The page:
January 25, 2020
O Hamlet, what a falling off was there!
The contrast between Prince Harry and his grandmother is not only that between one generation and another, but between one conception of life, one culture, and another. I know which I prefer, but others may think, indeed do think, different.
On the one side is an iron sense of duty at whatever personal cost, self-restraint, and a kind of existential modesty despite exalted position, and on the other is personal whim, self-expression as an imperative, and ego as the object of almost religious devotion. There isn’t much doubt as to which of these attitudes to life is in the ascendant, both sociologically and philosophically. As William Blake put it, ahead of his time, “Sooner strangle an infant in its cradle than nurse unacted desires.”
To swallow down our emotions is now regarded as a kind of treason to the self, where it is not merely comical or a subject for derision; for not to express oneself is to risk later psychological disaster. And while the Queen is fully aware that she owes her importance to an accident of birth, Prince Harry believes, or gives the impression of believing, that he owes an accident of birth to his importance. The first results in a sense of duty, the second to a sense of entitlement.
This difference is not, of course, confined to the generations of the British royal family. On the contrary, it proves that such is the power, though not necessarily the virtue, of modern culture that a cosseted and highly unusual family is not immune from its influence.
The naming of Harry’s baby was emblematic of a cultural shift, good or bad depending on your point of view, but by no means limited to the royal family. There has long been a tendency for people of rather weak sense of self to give their children unusual or even wholly unprecedented and made-up names, as if by doing so they are becoming more individual themselves.
Perhaps the phenomenon is best studied in France, where until comparatively recently parents were obliged by the state to give their children a name selected from an approved list—a long enough list, names derived from the names of saints or biblical and classical figures, but a list nonetheless. No doubt the prohibition of outlandish names was felt to improve the integration of society as a whole.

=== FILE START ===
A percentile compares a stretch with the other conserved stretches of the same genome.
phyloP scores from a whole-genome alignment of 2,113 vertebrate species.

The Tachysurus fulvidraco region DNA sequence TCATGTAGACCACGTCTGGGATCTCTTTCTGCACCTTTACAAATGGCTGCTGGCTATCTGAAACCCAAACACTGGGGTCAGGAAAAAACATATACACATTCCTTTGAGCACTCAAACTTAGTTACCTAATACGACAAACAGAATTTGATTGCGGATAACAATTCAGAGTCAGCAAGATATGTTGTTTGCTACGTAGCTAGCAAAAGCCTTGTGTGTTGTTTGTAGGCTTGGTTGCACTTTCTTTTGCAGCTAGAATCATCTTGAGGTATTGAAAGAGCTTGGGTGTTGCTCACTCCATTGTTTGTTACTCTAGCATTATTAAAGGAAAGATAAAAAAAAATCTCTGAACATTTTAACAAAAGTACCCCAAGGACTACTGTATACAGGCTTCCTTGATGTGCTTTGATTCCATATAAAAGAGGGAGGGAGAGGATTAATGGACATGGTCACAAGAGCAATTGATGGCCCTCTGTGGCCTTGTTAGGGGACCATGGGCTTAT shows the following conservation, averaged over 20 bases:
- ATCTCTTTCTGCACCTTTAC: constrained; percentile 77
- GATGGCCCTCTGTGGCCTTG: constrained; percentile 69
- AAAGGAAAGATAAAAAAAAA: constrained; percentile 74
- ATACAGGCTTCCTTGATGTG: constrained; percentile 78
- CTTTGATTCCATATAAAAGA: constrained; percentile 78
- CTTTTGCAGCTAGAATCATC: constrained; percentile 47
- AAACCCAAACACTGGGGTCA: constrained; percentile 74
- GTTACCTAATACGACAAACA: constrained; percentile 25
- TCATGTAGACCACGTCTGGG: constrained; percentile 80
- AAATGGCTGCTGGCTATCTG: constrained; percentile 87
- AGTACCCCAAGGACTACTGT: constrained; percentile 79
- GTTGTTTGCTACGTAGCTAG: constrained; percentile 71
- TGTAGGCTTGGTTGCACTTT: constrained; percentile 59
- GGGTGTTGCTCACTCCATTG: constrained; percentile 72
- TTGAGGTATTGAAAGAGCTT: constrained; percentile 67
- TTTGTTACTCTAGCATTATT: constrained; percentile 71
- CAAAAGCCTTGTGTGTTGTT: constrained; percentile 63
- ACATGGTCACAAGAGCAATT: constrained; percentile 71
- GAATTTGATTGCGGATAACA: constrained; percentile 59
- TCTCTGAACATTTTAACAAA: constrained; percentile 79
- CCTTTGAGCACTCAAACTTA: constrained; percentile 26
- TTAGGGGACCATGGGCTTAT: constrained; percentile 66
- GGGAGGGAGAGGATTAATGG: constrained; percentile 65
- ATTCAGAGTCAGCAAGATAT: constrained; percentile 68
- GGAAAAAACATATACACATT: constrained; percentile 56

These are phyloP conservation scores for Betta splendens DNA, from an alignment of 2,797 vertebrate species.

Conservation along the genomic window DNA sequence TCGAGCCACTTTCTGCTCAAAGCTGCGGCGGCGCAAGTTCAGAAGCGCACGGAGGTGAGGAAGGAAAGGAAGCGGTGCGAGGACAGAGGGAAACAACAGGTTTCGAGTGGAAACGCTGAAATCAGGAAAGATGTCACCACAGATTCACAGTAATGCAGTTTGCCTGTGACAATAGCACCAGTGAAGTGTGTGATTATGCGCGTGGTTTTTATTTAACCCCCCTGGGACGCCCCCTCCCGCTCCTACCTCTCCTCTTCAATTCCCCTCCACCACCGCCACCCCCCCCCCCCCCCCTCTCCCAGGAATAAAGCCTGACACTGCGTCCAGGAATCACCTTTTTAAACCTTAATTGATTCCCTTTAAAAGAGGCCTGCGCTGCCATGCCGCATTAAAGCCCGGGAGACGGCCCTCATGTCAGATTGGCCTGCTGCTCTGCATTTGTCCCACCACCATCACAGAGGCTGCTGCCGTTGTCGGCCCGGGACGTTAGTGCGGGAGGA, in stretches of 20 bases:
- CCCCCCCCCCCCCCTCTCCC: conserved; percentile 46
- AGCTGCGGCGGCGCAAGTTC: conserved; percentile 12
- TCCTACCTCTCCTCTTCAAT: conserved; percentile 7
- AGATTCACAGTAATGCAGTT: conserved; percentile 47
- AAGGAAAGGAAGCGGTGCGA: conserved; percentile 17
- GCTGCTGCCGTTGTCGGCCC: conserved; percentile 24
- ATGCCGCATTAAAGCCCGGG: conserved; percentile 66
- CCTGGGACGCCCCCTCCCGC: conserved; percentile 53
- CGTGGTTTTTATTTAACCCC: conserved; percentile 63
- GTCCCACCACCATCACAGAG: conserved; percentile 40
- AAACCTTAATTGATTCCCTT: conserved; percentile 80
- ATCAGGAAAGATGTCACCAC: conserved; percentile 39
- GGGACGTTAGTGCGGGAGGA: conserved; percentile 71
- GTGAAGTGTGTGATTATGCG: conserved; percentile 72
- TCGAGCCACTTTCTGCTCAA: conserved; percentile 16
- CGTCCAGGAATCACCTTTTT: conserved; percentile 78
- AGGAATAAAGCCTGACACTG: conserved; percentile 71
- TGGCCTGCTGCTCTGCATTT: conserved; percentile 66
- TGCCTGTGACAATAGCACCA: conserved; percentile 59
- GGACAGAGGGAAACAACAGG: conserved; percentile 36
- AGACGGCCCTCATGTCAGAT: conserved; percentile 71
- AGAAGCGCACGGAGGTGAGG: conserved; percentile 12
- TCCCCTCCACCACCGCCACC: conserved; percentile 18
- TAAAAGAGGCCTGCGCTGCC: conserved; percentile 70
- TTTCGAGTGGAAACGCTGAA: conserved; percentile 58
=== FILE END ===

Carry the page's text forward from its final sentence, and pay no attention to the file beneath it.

Even before the law was repealed in 1993, people began to give their children names that were not on the approved list. (I do not speak here, of course, of the fact that Muslim names were not on the original list.) After the repeal of the law, the number of parents giving their children unusual names rose exponentially, and now 15 percent of children born in a year receive names that three or fewer children are given in France that year, many of those names being completely original in the sense that bad modern architects are original.
The lower down the social scale you go, the more prevalent are such names, but no class is exempt from the tendency. Nor, of course, is the tendency unique to France, and probably didn’t originate there. I am told that in Brazil, the number of given names in any year has reached 50,000 or more.
What does this signify? As I have said, I think that it indicates a desperate search for uniqueness or individuation among people who have a weak sense of self as distinguished from others. But why should they seek such uniqueness or individuation in the first place, why should it be so important to them? I suspect, though I cannot scientifically prove, that in an age of celebrity, not to be outstanding in some way is felt almost as a wound, certainly as an indication of failure.
In addition, the inflamed need for individuation causes people to be reluctant to accept anything traditional (such as a name for their child) precisely because the tradition did not originate with them and has no justification that they consider wholly rational. Why, then, should a child be called James or Angela rather than Basket or Pigpen? The child is mine, I should have the right to choose its name; just as, in due course, the child will have the right to change his name when he is old enough. Life is all about choice: my choice, that is.
The extension of choice is why transgression is a good in itself. Therefore, when Harry (and, presumably, his wife) chose the name of Archie for their baby, not as a diminutive of Archibald but as a name in itself, they were striking a blow for freedom and progress. No royal child, and probably rather few children, had been given such a name before; it was not only nontraditional but anti-traditional; it was original, the expression of unfettered human will; it was transgressive. Therefore, on many counts, the choice was a laudable one. Never mind that Prince Archie (were he ever to attain the rank of prince) sounds as absurd as King Béranger in Eugene Ionesco’s absurdist play Le Roi se meurt.
Of course, Prince Harry is not being quite straightforward. He wants to destroy tradition and at the same time benefit from its continuation. He has no claim to the public’s attention except that he was born who he was in the very tradition that he wants to overthrow because he wants to be really, truly, just himself. I can well understand why a young man in his position does not want to play the part allotted to him by fate; I wouldn’t have wanted such a part myself. But in order not to be a hypocrite, he should have gone off quietly into obscurity, without public subvention, there to study butterflies or Sumerian epigraphy, or whatever took his fancy.
He has rendered a service, however, by holding up a mirror to our modern egotism. He is, so to say, the selfie, the tweet, and the Facebook page made flesh.